How Coronavirus Has Changed Your Finances Forever

Despite a huge rise in people wanting to make more of their savings, many have failed to hone their financial strategies to deal with the impact of the coronavirus crisis.

That’s the message from Nigel Green, CEO and founder of deVere Group, one of the world’s leading financial advice firms for expats.

He revealed that deVere Group had seen a 28% surge in inquiries about savings plans, but still too few people were taking any action to safeguard their finances.

“Since the coronavirus outbreak began to have an all-consuming international impact in late February, we noticed a surge in clients seeking advice on savings solutions,” said Green.

“When coronavirus was declared a pandemic in March, savings planning inquiries increased sharply.”

Same trend followed the last financial crash

“Due to the terrible Covid-19 emergency, people are suddenly and unexpectedly feeling a financial pinch.

“But this has had the effect of more and more of us thinking about and valuing more than ever what really matters to us.

“For most people, this includes ensuring that we and our loved ones are financially secure to have the opportunities and lifestyles that we desire.

“We noticed this same trend when the 2008 financial crash struck. That crisis too focused minds on the importance of saving.”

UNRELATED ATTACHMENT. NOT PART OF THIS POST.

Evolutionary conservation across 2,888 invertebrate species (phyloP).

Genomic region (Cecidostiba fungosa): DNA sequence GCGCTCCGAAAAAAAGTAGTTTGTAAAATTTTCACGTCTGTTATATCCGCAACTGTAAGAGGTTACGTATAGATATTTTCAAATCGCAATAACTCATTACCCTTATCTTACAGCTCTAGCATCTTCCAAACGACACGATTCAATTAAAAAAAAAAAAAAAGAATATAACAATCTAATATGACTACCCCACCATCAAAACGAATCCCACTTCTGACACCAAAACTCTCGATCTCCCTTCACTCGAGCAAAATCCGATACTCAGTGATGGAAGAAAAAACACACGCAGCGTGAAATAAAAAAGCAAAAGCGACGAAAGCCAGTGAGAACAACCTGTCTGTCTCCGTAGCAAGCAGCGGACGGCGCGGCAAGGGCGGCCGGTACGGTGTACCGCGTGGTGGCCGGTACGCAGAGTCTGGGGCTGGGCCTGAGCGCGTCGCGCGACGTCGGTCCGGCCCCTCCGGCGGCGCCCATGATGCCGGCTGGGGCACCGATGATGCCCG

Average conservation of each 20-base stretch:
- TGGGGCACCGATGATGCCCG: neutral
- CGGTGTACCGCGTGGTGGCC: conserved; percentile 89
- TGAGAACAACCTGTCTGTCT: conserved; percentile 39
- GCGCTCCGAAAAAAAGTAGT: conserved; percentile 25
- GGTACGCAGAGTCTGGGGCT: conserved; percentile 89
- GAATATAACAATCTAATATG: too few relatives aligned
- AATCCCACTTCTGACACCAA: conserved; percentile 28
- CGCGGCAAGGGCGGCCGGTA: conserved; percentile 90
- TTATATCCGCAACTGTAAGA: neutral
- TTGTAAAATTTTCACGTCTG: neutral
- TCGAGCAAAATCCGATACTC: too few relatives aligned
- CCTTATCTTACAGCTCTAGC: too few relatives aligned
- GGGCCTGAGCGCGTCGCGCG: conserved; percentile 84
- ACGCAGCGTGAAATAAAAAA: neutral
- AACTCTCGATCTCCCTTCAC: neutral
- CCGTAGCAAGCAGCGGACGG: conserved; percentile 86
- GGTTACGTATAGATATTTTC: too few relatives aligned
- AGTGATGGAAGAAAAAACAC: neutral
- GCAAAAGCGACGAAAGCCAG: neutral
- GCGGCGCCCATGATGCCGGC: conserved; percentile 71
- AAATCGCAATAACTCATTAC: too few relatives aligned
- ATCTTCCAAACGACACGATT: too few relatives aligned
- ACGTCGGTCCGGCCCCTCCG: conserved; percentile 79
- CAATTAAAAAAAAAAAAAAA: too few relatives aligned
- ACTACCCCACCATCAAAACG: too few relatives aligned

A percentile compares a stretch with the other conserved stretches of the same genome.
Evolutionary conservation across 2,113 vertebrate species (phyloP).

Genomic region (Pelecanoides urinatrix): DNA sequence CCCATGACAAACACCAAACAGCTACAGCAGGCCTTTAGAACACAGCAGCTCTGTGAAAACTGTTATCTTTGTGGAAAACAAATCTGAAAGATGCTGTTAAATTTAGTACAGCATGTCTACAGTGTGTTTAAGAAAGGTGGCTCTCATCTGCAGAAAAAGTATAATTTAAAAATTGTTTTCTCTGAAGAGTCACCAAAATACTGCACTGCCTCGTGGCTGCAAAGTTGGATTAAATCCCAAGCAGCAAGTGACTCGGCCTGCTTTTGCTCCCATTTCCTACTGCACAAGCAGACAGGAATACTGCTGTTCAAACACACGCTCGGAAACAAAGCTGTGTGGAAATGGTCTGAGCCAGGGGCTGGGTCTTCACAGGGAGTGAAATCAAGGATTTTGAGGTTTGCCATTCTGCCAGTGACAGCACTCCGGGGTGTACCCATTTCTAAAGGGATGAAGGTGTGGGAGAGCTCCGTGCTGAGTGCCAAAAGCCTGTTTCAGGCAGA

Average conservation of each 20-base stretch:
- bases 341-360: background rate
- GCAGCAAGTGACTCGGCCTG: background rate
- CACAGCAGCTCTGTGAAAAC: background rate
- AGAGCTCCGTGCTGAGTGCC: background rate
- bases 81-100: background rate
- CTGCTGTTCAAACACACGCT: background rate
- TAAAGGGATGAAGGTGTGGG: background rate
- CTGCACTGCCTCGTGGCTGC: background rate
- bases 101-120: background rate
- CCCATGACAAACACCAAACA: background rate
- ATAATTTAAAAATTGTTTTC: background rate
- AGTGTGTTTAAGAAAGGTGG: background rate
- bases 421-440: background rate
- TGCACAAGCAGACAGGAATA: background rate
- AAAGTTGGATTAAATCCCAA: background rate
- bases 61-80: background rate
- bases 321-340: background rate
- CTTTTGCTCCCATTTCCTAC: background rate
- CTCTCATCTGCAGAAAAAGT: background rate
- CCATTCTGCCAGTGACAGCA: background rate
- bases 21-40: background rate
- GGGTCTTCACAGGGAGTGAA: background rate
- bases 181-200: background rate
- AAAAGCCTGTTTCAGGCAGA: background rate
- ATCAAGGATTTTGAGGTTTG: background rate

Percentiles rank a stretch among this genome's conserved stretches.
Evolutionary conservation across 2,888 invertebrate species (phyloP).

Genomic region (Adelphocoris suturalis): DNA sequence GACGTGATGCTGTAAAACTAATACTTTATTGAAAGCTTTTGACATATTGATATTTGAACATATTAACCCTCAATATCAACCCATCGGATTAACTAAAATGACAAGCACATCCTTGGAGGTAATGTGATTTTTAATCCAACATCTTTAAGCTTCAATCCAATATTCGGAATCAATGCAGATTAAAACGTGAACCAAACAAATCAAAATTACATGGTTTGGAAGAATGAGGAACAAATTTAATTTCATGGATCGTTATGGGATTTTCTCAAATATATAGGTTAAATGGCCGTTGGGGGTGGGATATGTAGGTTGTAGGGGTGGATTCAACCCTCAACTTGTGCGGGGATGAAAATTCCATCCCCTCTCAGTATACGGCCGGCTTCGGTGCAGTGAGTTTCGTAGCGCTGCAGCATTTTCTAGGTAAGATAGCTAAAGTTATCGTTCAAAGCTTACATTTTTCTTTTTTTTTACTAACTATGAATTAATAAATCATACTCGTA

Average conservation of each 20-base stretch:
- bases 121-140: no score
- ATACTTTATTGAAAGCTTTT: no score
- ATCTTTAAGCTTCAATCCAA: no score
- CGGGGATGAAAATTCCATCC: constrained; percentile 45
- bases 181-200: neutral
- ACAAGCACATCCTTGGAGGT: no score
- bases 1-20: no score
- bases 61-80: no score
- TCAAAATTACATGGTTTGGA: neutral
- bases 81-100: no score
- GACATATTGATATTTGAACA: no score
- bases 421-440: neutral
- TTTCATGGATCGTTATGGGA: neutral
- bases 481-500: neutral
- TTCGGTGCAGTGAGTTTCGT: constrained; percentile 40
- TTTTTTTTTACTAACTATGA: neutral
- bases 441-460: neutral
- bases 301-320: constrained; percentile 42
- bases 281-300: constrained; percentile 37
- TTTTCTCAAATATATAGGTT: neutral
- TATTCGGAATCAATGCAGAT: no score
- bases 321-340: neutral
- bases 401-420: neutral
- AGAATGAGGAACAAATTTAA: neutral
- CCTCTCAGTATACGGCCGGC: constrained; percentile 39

Saving for tomorrow instead of spending today

Green considers coronavirus has changed priorities for many people who will need to overhaul their lifestyle and finances to cope.

“The financial impact of coronavirus has driven home that the living for today attitude is great, but what happens when tomorrow does come? Can you fulfil your obligations? Can you still do the things you love with your friends and family? Can you maintain your lifestyle?

“The crisis underscores that we’re increasingly living in an era of personal financial responsibility.

“For instance, our experience suggests that working-age people do increasingly understand the need to save for their retirement.

“They know that governments are unlikely to be able to support them as they have done for generations before due to ageing populations and shrinking workforces; that living, health and care costs will increase significantly; that company pensions are less generous, if they exist at all; and that we’re all living longer, meaning that accumulated funds need to go further.”

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